Fairy Tales: yes or no? What do you gain by meeting them as a child? Better to start by saying how much is lost if you fail to meet them then, or do so only through cartoon films of the Disney type, or videos. The words are part of the whole. In the landscape of the mind, whatever is planted early lasts and grows through time. Reality may be a featureless-suburban street; but the mind of the fairy-tale reader holds mountains, oceans, distances, a forest that is haven, shelter, and mystery, some day to be explored, with a pathway that leads to the very edge of the world.
Written by Hans Christian Andersen, Translated by Naomi Lewis, Illustrated by Christian Birmingham
Gerda and Kay have been best friends for as long as they can remember. The inseparable duo went outdoors during the summer, and often huddled up in the winter to listen to Grandma’s fantastic tales.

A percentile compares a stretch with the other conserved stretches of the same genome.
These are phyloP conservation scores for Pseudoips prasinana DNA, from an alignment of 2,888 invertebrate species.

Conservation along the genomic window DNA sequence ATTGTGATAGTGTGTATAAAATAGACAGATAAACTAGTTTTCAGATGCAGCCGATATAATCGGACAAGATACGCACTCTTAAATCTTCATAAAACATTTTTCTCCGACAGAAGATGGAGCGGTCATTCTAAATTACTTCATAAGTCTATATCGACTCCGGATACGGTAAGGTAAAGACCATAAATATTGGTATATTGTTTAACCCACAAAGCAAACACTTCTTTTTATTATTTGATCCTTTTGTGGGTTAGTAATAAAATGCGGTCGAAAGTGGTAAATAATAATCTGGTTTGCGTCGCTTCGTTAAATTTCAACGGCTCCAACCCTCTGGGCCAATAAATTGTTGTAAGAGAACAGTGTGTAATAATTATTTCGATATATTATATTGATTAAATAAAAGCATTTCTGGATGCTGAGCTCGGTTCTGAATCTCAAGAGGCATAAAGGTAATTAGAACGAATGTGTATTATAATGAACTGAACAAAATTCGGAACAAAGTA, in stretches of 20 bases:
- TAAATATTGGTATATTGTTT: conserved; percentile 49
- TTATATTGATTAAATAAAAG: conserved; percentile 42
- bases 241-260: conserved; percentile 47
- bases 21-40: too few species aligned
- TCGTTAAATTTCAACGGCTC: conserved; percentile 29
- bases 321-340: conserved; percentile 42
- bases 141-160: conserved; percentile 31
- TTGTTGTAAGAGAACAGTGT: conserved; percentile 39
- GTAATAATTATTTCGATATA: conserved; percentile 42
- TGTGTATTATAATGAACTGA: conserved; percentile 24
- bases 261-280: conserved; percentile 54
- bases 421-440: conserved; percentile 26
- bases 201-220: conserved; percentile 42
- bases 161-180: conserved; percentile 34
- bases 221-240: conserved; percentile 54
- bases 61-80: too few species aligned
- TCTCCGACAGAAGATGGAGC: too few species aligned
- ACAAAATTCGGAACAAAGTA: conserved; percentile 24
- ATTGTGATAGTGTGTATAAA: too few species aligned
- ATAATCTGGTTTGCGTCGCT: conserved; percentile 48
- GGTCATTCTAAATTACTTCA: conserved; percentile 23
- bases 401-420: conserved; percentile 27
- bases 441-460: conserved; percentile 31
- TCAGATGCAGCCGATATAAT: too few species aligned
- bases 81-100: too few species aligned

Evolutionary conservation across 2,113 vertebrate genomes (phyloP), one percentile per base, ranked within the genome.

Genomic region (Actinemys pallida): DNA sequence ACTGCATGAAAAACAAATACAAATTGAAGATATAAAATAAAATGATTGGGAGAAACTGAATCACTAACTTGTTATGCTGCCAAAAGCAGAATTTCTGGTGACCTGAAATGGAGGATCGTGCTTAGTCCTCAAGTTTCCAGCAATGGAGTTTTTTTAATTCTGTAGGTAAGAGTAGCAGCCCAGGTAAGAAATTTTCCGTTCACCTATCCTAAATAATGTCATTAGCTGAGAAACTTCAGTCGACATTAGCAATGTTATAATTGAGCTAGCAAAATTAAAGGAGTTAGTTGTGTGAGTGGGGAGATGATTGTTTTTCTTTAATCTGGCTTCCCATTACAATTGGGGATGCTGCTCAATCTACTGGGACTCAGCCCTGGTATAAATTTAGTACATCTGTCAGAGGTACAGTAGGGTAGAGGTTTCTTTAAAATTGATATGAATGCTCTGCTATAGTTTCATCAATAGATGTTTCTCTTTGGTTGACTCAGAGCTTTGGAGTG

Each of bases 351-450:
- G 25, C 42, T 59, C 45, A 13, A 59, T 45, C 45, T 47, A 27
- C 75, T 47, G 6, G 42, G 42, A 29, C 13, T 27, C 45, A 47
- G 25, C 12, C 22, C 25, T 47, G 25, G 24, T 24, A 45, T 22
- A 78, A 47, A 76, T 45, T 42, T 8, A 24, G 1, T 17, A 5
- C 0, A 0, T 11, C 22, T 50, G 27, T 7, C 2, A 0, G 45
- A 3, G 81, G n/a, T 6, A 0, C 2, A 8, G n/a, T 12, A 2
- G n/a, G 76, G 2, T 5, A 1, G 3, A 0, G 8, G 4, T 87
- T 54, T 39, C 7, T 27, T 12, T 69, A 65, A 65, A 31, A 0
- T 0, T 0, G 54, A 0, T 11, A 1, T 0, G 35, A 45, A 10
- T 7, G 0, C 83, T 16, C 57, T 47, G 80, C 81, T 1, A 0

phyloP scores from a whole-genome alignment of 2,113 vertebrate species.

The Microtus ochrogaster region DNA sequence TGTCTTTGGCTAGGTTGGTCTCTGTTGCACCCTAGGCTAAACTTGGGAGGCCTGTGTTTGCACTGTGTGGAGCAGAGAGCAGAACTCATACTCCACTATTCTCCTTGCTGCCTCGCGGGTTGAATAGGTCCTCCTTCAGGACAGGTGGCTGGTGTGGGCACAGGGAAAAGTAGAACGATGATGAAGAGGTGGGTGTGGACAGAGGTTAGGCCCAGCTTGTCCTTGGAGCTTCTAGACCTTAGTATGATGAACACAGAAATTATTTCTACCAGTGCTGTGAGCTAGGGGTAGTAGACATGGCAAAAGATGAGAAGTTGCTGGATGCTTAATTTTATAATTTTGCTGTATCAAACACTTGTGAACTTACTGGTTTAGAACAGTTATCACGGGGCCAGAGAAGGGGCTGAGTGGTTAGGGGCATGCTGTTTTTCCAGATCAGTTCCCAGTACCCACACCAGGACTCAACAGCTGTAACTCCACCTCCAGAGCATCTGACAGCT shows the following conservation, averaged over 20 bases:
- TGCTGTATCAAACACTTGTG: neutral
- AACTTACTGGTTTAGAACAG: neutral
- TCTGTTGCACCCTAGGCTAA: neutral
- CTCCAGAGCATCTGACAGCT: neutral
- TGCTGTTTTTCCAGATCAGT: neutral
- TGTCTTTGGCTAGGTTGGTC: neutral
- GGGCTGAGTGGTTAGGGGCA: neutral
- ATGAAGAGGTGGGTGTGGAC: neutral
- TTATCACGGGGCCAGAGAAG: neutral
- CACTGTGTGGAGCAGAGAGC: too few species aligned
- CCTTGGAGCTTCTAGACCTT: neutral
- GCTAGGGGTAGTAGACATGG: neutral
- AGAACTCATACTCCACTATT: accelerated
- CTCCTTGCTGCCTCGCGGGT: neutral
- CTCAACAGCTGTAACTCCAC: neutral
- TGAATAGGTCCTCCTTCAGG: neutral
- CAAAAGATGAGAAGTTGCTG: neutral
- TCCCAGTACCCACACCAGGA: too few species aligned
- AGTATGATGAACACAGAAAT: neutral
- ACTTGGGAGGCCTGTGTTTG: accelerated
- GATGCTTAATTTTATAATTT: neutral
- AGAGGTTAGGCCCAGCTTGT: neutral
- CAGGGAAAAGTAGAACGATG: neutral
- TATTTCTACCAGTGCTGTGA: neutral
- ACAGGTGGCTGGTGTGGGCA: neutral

One day, Kay started acting strange. He found no pleasure in the games they used to play, preferring to read large tomes of advanced calculus problems instead. He also started questioning Grandma’s stories, dissecting the fantasy with his cold hard logic. Gerda and Grandma were concerned with the changes that befall him.
So many noted writers have been influenced by Andersen that we probably do not realize how greatly original he was. In his own day this was very much easier to see, and is one of the many reasons why even kings and princes made him an honoured guest, and would listen again and again to his tales; why in countries all over the world he was so much valued by adults and children alike. Many today know his tales without even knowing the name of their author - and that’s fame too! Sometimes on the tiny scale of the toy theatre, sometimes ranging the ocean, sky and earth, he brings into his stories as much of human life as the reader cares to find. Once you step wholly into the tales he can give you, if you take it, just what the Snow Queen offered Kay - the whole world, let alone a new pair of skates.
Introduction to Puffin Classics Hans Andersen’s Fairy Tales, translated by Naomi Lewis
Never underestimate the importance of a good translator. Or, for that matter, a good introduction.